4. WQB, I do plan to miss here and there around my schedule; last week I worked out 5.5 times (five "real" times, Saturday off, and a sort of lame workout that was only 15 minutes that I'm counting as a half in a gift of generousity to myself). Half the time I'md doing weights, yoga, crunches, lunges, etc, and the other half I'm doing cardio (mostly walking but I'll be running soon enough again). I walk a bit at lunch doing errands sometimes, and I try to keep moving. :-)

    Anonymous One: Ahhh, your sweet words made my day! Thank you. If I can do it, you can. However, as logical as your solution is (and it is!) I don't want to exercise only 2x/week, even though it's one solution, because I want to feel FABULOUS and not just "okay enough." I have the health concerns that drive that, too, because regular exercise reduces the rate of recurrence substantially. I keep hoping that hte regular exercise will actually GIVE me energy, but it just hasn't kicked in yet....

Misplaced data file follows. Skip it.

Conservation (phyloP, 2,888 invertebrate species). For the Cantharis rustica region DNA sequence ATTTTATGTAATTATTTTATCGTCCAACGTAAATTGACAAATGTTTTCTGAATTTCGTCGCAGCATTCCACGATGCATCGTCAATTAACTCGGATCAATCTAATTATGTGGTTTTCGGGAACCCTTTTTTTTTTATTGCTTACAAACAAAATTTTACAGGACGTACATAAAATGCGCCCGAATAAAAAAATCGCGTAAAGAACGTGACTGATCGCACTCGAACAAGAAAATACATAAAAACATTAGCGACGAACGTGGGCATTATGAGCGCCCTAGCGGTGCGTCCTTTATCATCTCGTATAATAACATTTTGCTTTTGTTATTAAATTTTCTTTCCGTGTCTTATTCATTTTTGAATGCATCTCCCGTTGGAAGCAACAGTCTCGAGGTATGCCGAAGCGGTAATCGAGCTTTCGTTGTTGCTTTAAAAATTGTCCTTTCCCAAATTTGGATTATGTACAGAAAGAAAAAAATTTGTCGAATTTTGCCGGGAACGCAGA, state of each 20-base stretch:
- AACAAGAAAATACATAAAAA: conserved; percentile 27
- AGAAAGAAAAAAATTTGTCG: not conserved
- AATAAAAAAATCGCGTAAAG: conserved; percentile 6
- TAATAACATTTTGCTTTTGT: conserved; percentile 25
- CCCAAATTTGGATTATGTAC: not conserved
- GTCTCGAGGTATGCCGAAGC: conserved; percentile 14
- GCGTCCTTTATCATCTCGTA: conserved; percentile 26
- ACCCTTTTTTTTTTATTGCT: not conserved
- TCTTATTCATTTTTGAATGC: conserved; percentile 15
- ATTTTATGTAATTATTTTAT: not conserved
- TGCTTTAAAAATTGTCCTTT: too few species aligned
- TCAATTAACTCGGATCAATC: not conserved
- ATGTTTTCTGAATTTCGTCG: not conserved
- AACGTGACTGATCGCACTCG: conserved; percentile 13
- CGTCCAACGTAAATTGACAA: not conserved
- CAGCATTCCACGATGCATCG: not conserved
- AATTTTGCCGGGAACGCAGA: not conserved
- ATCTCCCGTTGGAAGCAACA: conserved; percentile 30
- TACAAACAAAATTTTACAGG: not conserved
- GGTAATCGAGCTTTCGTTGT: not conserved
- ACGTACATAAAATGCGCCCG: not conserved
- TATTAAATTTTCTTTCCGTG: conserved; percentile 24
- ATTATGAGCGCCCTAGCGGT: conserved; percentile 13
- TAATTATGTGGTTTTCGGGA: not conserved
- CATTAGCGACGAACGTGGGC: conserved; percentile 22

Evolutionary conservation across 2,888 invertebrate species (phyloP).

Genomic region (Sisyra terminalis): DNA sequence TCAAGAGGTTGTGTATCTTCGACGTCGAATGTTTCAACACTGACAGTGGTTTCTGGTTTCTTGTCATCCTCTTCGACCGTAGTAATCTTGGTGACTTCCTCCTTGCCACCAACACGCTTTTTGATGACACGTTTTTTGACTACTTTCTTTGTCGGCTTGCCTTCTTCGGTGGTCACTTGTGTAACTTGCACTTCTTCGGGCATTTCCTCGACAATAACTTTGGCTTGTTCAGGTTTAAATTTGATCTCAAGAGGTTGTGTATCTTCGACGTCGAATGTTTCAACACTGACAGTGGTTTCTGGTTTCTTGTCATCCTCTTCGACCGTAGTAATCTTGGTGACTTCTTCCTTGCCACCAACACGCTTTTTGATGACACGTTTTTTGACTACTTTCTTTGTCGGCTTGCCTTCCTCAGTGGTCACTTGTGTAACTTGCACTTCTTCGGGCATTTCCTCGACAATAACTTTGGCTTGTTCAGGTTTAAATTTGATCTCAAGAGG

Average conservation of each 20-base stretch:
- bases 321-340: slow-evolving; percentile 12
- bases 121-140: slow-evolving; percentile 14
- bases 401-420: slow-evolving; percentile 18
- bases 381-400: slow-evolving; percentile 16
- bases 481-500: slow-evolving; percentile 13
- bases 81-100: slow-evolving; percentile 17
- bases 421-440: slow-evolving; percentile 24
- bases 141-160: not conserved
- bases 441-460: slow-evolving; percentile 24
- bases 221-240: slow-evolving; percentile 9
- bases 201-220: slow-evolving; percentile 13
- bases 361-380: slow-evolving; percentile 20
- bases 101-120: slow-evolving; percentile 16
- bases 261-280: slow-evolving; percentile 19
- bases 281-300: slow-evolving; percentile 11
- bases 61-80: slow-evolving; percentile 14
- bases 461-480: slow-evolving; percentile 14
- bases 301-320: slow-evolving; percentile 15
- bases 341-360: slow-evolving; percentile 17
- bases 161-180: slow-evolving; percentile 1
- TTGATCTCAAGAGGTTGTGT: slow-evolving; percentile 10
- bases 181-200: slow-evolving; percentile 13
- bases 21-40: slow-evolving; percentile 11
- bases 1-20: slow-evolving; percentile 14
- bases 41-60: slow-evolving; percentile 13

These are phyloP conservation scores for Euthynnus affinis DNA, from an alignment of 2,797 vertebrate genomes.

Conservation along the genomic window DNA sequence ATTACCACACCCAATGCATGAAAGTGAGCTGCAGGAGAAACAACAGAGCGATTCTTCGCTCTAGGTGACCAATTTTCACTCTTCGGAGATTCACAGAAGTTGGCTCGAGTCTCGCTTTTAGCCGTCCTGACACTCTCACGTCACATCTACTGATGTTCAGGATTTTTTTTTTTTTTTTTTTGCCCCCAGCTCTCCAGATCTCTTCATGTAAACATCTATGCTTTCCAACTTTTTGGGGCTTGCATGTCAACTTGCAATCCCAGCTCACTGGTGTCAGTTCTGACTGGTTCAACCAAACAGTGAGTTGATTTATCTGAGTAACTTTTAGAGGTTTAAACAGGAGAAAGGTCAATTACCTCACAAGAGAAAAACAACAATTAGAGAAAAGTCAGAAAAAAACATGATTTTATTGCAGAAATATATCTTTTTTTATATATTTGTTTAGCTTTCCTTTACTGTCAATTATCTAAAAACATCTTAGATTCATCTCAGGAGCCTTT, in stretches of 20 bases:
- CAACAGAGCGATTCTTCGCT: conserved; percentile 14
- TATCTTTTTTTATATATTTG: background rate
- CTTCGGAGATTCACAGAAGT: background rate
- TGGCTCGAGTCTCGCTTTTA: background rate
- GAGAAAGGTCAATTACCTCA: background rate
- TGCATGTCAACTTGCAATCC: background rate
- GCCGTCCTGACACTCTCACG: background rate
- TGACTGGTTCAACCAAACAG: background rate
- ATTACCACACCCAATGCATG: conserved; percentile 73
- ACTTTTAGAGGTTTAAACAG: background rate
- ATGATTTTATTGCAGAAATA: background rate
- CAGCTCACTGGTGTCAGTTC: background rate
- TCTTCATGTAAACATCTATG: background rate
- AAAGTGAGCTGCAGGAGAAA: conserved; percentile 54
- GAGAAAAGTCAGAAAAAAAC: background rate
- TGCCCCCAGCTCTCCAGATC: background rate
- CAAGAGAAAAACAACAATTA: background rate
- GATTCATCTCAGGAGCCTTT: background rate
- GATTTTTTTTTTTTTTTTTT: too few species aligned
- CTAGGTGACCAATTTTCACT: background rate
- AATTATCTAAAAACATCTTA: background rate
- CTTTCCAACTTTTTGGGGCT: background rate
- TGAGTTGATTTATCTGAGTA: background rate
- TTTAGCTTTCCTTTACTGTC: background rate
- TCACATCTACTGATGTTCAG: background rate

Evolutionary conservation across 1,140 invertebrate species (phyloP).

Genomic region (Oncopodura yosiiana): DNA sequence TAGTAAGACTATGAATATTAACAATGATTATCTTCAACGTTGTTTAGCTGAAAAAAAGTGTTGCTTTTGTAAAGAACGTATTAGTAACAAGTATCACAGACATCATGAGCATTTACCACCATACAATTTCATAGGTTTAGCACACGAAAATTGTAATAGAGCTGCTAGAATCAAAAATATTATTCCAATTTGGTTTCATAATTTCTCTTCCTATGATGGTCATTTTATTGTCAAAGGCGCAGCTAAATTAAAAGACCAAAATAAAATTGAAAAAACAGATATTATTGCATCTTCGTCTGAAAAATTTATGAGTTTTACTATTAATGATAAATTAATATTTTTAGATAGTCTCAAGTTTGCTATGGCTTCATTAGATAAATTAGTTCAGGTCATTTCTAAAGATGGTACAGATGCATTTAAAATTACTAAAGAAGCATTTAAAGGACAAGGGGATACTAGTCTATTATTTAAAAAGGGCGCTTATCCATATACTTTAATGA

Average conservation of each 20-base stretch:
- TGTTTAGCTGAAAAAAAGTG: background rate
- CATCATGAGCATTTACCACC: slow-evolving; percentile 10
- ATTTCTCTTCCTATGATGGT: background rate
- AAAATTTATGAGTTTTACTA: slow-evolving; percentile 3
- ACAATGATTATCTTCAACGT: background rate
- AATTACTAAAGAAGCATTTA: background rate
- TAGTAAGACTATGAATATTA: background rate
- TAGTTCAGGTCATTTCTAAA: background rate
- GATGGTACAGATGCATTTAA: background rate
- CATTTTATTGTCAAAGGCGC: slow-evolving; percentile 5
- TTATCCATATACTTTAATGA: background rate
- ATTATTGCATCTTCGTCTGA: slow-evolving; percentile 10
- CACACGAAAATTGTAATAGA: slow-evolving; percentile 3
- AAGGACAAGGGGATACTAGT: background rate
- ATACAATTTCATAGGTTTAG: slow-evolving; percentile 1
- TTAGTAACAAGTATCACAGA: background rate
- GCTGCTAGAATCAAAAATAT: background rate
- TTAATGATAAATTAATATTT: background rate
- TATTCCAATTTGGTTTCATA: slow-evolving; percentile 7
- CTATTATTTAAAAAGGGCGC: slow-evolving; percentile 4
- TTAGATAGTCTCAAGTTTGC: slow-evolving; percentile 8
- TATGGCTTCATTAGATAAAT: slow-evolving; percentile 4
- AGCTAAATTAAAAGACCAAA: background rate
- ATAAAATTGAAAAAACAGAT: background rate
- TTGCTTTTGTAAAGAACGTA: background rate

And Anonymous Two: I needed your words. They are speaking to me as if from the voice you heard (I have heard my own voices, much as you describe, and it wouldn't have made sense to me unless I had; since I have, I understand how hard it is to describe that experience!) There is a Peter Mayer song (he's a folk singer) called "God is a River" that has the same message you just gave me, and it is so true, so powerful, and so difficult to follow. Thank you for helping me to remember the lesson, so easy to forget. Your message should be shouted from the rooftops, not dismissed, and I am grateful. THANK YOU. I don't want to ignore you, I want you to come back and say more! :-)